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ARS Home » Plains Area » El Reno, Oklahoma » Grazinglands Research Laboratory » Agroclimate and Natural Resources Research » Research » Publications at this Location » Publication #307068

Research Project: ADAPTING SOIL AND WATER CONSERVATION TO MEET THE CHALLENGES OF A CHANGING CLIMATE

Location: Agroclimate and Natural Resources Research

Title: Trends and variability of daily temperature extremes during 1960-2012 in the Yangtze River Basin, China

Author
item Guan, Yinghui - Northwest Agricultural & Forestry University
item Zhang, Xunchang
item Zheng, Fenli - Northwest Agricultural & Forestry University
item Wang, Bin - Beijing Forestry University

Submitted to: Global and Planetary Change
Publication Type: Peer Reviewed Journal
Publication Acceptance Date: 11/19/2014
Publication Date: 11/26/2014
Citation: Guan, Y., Zhang, X.J., Zheng, F., Wang, B. 2014. Trends and variability of daily temperature extremes during 1960-2012 in the Yangtze River Basin, China. Global and Planetary Change. 124:79-94.

Interpretive Summary: The variability of temperature extremes has been the focus of attention during the past few decades, and may exert a great influence on the global hydrologic cycle and energy balance through thermal forcing. Based on daily minimum and maximum temperature observed by the China Meteorological Administration at 143 meteorological stations in the Yangtze River Basin (YRB), a suite of temperature indices recommended by the Expert Team on Climate Change Detection and Indices, with a primary focus on extreme events, were computed and analyzed for three periods 1960-1985, 1986-2012 and 1960-2012. The results showed widespread significant changes in all temperature indices associated with warming in the YRB during 1960-2012. On the whole, cold-related indices, i.e., cold nights, cold days, frost days, icing days, and cold spell duration index significantly decreased by -3.45, -1.03, -3.04, -0.42 and -1.6 days/decade, respectively. In contrast, warm-related indices such as warm nights, warm days, summer days, tropical nights, and warm spell duration index significantly increased by 2.95, 1.71, 2.16, 1.05, and 0.73 days/decade. And minimum TN, maximum TN, minimum TX, and maximum TX increased significantly by 0.42, 0.18, 0.19 and 0.14 ºC/decade. Because of a faster increase in minimum temperature (TN) than maximum temperature (TX), the diurnal temperature range exhibited a significant decreasing trend of -0.09 ºC/decade for the whole YRB during 1960-2012. However, the increasing trend though insignificant was observed in mid-eastern YRB and was more pronounced during 1986-2012. Geographically, stations in the eastern Tibet Plateau and northeastern YRB had stronger trends. The trends during the two periods of 1960-1985 and 1986-2012 illustrated that there were a cooling period before the mid-1980s and an accelerated warming period, during which changes in trends doubled those of 1960-2012 in most cases. In general, it was the warming especially during 1986-2012 that contributed most to the long term warming in the YRB. Strong relationships between temperature trends and elevation were detected in this study. The warming rates increased with elevation when elevation is above 350m, but decreased with elevation when elevation is below 350m. These findings will be useful for evaluating projections of Global Climate Models and Regional Climate Models in the study basin. They will also be useful to decision makers for developing emergency management plans for combating extreme temperature events in the region.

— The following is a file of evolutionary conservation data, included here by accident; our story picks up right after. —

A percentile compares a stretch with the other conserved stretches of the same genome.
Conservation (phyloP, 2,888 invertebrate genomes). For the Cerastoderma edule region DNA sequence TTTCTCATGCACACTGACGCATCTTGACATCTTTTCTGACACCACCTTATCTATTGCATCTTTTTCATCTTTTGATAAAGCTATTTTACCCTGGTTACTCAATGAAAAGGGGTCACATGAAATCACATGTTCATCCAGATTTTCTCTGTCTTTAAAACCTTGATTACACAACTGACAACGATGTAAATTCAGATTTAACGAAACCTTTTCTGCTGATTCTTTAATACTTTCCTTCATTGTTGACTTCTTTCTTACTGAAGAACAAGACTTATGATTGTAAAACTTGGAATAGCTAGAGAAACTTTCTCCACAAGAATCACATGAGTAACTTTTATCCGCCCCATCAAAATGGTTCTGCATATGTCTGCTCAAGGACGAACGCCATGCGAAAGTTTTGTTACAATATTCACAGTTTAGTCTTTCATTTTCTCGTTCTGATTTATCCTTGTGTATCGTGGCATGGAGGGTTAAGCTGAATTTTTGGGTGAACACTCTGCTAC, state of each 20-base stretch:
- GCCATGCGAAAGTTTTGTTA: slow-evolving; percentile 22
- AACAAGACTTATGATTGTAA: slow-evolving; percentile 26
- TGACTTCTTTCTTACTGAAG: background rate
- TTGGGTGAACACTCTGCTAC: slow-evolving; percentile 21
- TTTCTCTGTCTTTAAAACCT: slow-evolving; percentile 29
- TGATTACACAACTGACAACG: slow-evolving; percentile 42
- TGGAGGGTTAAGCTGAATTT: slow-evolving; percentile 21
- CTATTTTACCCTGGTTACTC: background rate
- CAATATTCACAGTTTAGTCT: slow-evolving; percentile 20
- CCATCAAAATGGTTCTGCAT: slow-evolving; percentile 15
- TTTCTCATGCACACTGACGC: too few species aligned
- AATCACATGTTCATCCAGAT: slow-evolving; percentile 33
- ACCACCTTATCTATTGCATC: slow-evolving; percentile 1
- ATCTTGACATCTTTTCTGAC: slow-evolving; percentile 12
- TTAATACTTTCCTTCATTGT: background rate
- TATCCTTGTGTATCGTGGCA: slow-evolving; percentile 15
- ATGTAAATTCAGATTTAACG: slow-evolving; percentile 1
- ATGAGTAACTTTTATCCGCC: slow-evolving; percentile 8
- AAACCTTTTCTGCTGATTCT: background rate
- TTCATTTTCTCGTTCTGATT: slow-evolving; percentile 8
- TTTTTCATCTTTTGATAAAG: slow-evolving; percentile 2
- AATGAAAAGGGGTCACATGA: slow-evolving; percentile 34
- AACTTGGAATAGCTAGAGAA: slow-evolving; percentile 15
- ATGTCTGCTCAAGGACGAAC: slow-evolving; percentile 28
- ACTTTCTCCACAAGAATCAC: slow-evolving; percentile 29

Technical Abstract: The variability of temperature extremes has been the focus of attention during the past few decades, and may exert a great influence on the global hydrologic cycle and energy balance through thermal forcing. Based on daily minimum and maximum temperature observed by the China Meteorological Administration at 143 meteorological stations in the Yangtze River Basin (YRB), a suite of temperature indices recommended by the Expert Team on Climate Change Detection and Indices, with a primary focus on extreme events, were computed and analyzed for three periods 1960-1985, 1986-2012 and 1960-2012. The results showed widespread significant changes in all temperature indices associated with warming in the YRB during 1960-2012. On the whole, cold-related indices, i.e., cold nights, cold days, frost days, icing days, and cold spell duration index significantly decreased by -3.45, -1.03, -3.04, -0.42 and -1.6 days/decade, respectively. In contrast, warm-related indices such as warm nights, warm days, summer days, tropical nights, and warm spell duration index significantly increased by 2.95, 1.71, 2.16, 1.05, and 0.73 days/decade. And minimum TN, maximum TN, minimum TX, and maximum TX increased significantly by 0.42, 0.18, 0.19 and 0.14 ºC/decade. Because of a faster increase in minimum temperature (TN) than maximum temperature (TX), the diurnal temperature range exhibited a significant decreasing trend of -0.09 ºC/decade for the whole YRB during 1960-2012. However, the increasing trend though insignificant was observed in mid-eastern YRB and was more pronounced during 1986-2012. Geographically, stations in the eastern Tibet Plateau and northeastern YRB had stronger trends. The trends during the two periods of 1960-1985 and 1986-2012 illustrated that there were a cooling period before the mid-1980s and an accelerated warming period, during which changes in trends doubled those of 1960-2012 in most cases. In general, it was the warming especially during 1986-2012 that contributed most to the long term warming in the YRB. Strong relationships between temperature trends and elevation were detected in this study. The warming rates increased with elevation when elevation is above 350m, but decreased with elevation when elevation is below 350m.